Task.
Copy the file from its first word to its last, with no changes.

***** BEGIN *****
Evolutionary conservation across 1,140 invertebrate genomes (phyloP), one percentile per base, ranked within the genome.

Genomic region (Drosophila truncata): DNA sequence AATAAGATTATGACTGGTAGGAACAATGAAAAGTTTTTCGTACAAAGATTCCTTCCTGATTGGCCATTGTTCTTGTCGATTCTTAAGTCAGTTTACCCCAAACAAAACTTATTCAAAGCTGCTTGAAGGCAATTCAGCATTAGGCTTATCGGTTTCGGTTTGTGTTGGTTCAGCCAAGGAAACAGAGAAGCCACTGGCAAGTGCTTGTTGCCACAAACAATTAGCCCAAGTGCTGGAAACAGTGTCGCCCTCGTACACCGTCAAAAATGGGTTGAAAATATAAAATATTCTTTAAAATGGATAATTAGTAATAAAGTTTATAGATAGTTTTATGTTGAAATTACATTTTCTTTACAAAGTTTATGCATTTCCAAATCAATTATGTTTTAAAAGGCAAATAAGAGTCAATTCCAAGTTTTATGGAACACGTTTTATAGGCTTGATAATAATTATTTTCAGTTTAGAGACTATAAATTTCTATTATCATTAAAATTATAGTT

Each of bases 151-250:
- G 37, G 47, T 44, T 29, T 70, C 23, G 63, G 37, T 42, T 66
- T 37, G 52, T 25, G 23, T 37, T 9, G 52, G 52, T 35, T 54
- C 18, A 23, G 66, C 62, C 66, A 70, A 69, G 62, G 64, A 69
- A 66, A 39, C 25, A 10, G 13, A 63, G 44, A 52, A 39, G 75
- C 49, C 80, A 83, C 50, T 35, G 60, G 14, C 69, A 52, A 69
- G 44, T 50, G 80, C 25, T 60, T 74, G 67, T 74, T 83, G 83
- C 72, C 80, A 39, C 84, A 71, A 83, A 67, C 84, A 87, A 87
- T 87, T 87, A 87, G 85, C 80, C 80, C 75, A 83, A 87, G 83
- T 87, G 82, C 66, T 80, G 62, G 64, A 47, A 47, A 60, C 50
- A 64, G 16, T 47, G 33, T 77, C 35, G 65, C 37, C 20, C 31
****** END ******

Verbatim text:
Evolutionary conservation across 1,140 invertebrate genomes (phyloP), one percentile per base, ranked within the genome.

Genomic region (Drosophila truncata): DNA sequence AATAAGATTATGACTGGTAGGAACAATGAAAAGTTTTTCGTACAAAGATTCCTTCCTGATTGGCCATTGTTCTTGTCGATTCTTAAGTCAGTTTACCCCAAACAAAACTTATTCAAAGCTGCTTGAAGGCAATTCAGCATTAGGCTTATCGGTTTCGGTTTGTGTTGGTTCAGCCAAGGAAACAGAGAAGCCACTGGCAAGTGCTTGTTGCCACAAACAATTAGCCCAAGTGCTGGAAACAGTGTCGCCCTCGTACACCGTCAAAAATGGGTTGAAAATATAAAATATTCTTTAAAATGGATAATTAGTAATAAAGTTTATAGATAGTTTTATGTTGAAATTACATTTTCTTTACAAAGTTTATGCATTTCCAAATCAATTATGTTTTAAAAGGCAAATAAGAGTCAATTCCAAGTTTTATGGAACACGTTTTATAGGCTTGATAATAATTATTTTCAGTTTAGAGACTATAAATTTCTATTATCATTAAAATTATAGTT

Each of bases 151-250:
- G 37, G 47, T 44, T 29, T 70, C 23, G 63, G 37, T 42, T 66
- T 37, G 52, T 25, G 23, T 37, T 9, G 52, G 52, T 35, T 54
- C 18, A 23, G 66, C 62, C 66, A 70, A 69, G 62, G 64, A 69
- A 66, A 39, C 25, A 10, G 13, A 63, G 44, A 52, A 39, G 75
- C 49, C 80, A 83, C 50, T 35, G 60, G 14, C 69, A 52, A 69
- G 44, T 50, G 80, C 25, T 60, T 74, G 67, T 74, T 83, G 83
- C 72, C 80, A 39, C 84, A 71, A 83, A 67, C 84, A 87, A 87
- T 87, T 87, A 87, G 85, C 80, C 80, C 75, A 83, A 87, G 83
- T 87, G 82, C 66, T 80, G 62, G 64, A 47, A 47, A 60, C 50
- A 64, G 16, T 47, G 33, T 77, C 35, G 65, C 37, C 20, C 31